Since ancient times, people have put together many “seven wonders” lists. Examples include the Seven Wonders of the Natural World, the Seven Wonders of the Modern World and the Seven Natural Wonders of the U.S. The content of these lists tends to vary, and none is definitive. The original list of seven wonders is the Seven Wonders of the Ancient World, which is made up of a selection of ancient architectural and sculptural accomplishments. The seven wonders that are most widely agreed upon as being in the original list are outlined below.
A group of three pyramids, Khufu, Khafra, and Menkaura located at Giza, Egypt, outside modern Cairo, is often called the first wonder of the world. The largest pyramid, built by Khufu (Cheops), a king of the fourth dynasty, had an original estimated height of 482 feet (now approximately 450 feet). The base has sides 755 feet long. It contains 2,300,000 blocks. The average weight of each block is 2.5 tons. Estimated date of construction is 2680 B.C. Of all the Ancient Wonders, the pyramids is the only one still standing.
Often listed as the second wonder, these gardens, which were located south of Baghdad, Iraq, were supposedly built by Nebuchadnezzar around 600 B.C. to please his queen, Amuhia. They are also associated with the mythical Assyrian queen, Semiramis. Archeologists think that the gardens were laid out atop a vaulted building, with provisions for raising water. The terraces were said to rise from 75 to 300 feet.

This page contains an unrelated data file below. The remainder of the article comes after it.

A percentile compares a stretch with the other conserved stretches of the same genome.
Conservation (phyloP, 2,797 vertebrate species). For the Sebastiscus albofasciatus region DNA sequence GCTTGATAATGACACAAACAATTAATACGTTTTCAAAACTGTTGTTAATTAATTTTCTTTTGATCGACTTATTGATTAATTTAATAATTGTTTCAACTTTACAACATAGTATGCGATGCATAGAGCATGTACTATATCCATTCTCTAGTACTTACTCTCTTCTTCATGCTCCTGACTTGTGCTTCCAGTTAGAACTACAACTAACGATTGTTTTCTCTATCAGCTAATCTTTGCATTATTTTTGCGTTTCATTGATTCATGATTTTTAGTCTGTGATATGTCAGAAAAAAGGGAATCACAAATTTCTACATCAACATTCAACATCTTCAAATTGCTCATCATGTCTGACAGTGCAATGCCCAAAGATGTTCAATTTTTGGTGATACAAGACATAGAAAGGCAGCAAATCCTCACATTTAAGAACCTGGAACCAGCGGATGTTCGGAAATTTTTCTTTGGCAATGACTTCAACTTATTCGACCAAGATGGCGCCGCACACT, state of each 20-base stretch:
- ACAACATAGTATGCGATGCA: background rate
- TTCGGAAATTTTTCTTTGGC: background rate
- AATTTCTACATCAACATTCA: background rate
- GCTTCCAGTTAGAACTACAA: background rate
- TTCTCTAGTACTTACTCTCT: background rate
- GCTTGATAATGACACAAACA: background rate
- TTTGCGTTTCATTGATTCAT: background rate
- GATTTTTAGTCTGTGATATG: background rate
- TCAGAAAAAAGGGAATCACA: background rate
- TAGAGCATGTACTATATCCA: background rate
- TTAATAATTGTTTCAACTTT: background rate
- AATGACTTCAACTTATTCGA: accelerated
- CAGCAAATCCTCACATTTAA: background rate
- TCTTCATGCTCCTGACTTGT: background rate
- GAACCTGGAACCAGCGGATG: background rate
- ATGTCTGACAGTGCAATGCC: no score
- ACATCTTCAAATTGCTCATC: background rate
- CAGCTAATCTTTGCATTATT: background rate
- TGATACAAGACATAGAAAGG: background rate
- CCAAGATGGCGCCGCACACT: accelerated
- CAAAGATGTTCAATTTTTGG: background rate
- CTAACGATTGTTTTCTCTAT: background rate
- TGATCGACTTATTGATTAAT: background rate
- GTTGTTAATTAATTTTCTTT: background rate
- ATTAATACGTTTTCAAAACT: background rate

Phidias (fifth century B.C.) built this 40-foot high statue in gold and ivory. All trace of it is lost, except for reproductions on coins. It was located in Olympia, Greece.
The temple was a beautiful marble structure, begun about 350 B.C., in honor of the goddess Artemis. The temple, with Ionic columns 60 feet high, was destroyed by invading Goths in A.D. 262. It was located in Ephesus, Turkey.
This famous monument was erected in Bodium, Turkey, by Queen Artemisia in memory of her husband, King Mausolus of Caria in Asia Minor, who died in 353 B.C. Some remains of the structure are in the British Museum. This shrine is the source of the modern word “mausoleum,” which is a large above-ground tomb.
This bronze statue of Helios (Apollo), about 105 feet high, was the work of the sculptor Chares. He worked on the statue for 12 years, finishing it in 280 B.C. It was destroyed during an earthquake in 224 B.C. Rhodes is a Greek island in the Aegean Sea.
The seventh wonder was the Pharos (lighthouse) of Alexandria. Sostratus of Cnidus built the Pharos during the third century B.C. on the island of Pharos off the coast of Egypt. It was destroyed by an earthquake in the thirteenth century.
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